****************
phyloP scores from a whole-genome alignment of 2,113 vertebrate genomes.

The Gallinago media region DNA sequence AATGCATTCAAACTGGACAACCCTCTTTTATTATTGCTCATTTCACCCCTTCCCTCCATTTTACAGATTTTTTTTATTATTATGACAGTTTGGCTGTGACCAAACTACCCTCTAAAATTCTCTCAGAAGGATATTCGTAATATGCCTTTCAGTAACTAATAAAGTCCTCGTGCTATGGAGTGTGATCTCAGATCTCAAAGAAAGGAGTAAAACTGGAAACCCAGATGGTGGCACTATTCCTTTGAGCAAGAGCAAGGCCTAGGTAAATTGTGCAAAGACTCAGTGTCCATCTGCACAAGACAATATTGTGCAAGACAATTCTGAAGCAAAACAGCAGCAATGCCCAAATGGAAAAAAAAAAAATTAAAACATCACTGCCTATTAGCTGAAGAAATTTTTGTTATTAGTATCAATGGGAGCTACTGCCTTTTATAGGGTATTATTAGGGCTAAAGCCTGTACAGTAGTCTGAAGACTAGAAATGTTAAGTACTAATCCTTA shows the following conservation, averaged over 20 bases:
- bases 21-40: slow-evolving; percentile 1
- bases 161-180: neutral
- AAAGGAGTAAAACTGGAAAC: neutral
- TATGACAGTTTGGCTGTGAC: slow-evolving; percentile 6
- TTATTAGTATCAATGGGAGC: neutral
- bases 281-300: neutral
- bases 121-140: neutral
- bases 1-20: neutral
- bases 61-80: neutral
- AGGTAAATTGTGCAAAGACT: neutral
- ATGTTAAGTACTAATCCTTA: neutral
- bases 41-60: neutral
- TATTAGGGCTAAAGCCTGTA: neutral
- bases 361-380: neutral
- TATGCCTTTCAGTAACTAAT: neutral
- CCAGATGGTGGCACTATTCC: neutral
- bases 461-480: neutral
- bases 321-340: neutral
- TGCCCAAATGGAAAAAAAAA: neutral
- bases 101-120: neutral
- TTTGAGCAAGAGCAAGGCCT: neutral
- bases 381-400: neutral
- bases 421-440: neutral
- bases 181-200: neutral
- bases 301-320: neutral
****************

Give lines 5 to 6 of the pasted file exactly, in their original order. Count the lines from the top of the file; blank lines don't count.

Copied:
- AAAGGAGTAAAACTGGAAAC: neutral
- TATGACAGTTTGGCTGTGAC: slow-evolving; percentile 6